Cost effectiveness of the addition of a comprehensive CT scan to the abdomen and pelvis for the detection of cancer after unprovoked venous thromboembolism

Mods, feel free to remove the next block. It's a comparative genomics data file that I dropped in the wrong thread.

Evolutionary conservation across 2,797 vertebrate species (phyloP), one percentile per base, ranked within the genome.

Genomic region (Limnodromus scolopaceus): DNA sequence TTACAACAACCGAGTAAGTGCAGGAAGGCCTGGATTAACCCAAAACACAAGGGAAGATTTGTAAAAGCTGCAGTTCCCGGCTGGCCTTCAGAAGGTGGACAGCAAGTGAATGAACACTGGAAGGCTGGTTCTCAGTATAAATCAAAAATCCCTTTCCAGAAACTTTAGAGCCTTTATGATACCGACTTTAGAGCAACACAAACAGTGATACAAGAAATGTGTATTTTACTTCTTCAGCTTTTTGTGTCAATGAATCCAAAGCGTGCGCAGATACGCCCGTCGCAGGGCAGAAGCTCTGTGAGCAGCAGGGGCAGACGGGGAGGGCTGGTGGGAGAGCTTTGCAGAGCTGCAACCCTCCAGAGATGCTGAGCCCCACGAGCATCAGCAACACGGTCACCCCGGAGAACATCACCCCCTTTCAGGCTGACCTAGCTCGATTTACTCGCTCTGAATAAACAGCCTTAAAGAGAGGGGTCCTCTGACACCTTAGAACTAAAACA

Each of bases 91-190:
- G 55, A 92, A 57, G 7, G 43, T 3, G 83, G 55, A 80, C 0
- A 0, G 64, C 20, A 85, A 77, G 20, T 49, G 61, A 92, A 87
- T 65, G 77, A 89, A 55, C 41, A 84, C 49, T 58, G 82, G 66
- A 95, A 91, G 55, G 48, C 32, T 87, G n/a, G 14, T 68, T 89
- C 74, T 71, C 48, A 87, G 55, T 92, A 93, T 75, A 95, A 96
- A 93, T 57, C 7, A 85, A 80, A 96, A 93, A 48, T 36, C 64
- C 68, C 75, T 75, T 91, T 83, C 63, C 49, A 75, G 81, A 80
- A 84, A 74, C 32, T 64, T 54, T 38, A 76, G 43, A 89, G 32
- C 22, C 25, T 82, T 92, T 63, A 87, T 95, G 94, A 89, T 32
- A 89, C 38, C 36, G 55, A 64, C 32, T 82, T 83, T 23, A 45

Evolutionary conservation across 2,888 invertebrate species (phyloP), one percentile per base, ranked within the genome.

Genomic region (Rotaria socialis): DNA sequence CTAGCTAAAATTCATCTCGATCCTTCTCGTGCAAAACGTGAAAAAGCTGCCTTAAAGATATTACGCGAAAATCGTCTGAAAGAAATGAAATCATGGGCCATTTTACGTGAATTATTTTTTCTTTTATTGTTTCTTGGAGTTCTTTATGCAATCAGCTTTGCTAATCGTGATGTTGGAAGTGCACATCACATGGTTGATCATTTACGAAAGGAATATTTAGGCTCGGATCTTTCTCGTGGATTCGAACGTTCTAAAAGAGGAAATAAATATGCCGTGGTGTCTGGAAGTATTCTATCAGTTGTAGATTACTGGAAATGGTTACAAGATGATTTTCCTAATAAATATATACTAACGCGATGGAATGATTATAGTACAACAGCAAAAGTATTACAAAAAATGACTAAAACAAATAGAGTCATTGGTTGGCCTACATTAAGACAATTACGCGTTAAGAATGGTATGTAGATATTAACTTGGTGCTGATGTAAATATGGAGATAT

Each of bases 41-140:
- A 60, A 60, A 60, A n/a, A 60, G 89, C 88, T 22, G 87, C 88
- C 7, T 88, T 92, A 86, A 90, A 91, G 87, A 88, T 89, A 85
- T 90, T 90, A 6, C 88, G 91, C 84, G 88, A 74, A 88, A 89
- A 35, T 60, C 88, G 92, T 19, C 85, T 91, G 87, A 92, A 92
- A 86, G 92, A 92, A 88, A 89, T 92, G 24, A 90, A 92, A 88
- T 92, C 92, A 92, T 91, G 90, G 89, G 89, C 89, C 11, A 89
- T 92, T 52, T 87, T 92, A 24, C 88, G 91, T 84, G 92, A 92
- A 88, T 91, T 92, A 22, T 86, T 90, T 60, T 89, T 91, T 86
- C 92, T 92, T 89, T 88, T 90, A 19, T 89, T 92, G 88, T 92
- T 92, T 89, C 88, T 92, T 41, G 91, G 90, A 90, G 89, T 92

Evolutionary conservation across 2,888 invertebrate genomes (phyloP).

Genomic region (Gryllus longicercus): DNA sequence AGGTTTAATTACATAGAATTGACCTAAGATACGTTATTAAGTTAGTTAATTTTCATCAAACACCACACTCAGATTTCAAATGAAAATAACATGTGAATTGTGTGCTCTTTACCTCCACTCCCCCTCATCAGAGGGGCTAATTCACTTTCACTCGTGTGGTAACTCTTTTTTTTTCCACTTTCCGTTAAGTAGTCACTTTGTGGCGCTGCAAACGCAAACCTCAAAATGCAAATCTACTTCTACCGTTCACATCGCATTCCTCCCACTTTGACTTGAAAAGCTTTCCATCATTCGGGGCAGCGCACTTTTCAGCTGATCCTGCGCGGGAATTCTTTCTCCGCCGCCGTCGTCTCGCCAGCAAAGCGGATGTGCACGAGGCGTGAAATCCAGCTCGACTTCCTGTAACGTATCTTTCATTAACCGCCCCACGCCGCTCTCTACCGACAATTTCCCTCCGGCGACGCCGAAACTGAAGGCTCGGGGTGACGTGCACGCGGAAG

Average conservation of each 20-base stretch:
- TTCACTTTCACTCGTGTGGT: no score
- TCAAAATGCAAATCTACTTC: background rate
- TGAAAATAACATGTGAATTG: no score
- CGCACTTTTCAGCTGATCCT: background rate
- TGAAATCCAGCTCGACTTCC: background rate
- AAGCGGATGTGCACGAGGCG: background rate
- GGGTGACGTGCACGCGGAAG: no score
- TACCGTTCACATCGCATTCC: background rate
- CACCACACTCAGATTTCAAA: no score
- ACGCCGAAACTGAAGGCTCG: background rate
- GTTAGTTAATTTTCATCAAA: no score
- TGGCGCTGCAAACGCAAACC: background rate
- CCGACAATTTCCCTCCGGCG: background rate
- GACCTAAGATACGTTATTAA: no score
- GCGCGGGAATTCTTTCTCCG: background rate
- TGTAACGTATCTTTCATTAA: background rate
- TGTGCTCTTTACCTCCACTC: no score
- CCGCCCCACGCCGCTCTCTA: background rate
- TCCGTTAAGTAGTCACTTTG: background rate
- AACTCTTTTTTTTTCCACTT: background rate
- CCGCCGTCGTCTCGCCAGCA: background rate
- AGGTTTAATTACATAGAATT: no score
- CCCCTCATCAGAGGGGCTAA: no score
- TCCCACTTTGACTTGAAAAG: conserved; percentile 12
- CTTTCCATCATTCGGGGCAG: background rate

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IMPORTANCE: Unprovoked venous thromboembolism (VTE) can be the first manifestation of cancer. It is unclear if extensive screening for occult cancer including a comprehensive computed tomography (CT) scan of the abdomen/pelvis is cost-effective in this patient population. OBJECTIVE: To assess the health care related costs, number of missed cancer cases and health related utility values of a limited screening strategy with and without the addition of a comprehensive CT scan of the abdomen/pelvis and to identify to what extent testing should be done in these circumstances to allow early detection of occult cancers. PARTICIPANTS AND SETTING: Cost effectiveness analysis using data that was collected alongside the SOME randomized controlled trial which compared an extensive occult cancer screening including a CT of the abdomen/pelvis to a more limited screening strategy in patients with a first unprovoked VTE, was used for the current analyses. MAIN OUTCOMES AND MEASURES: Analyses were conducted with a one-year time horizon from a Canadian health care perspective. Primary analysis was based on complete cases, with sensitivity analysis using appropriate multiple imputation methods to account for missing data. RESULTS: Data from a total of 854 patients with a first unprovoked VTE were included in these analyses. The addition of a comprehensive CT scan was associated with higher costs ($551 CDN) with no improvement in utility values or number of missed cancers. Results were consistent when adopting multiple imputation methods. CONCLUSIONS AND RELEVANCE: The addition of a comprehensive CT scan of the abdomen/pelvis for the screening of occult cancer in patients with unprovoked VTE is not cost effective, as it is both more costly and not more effective in detecting occult cancer.
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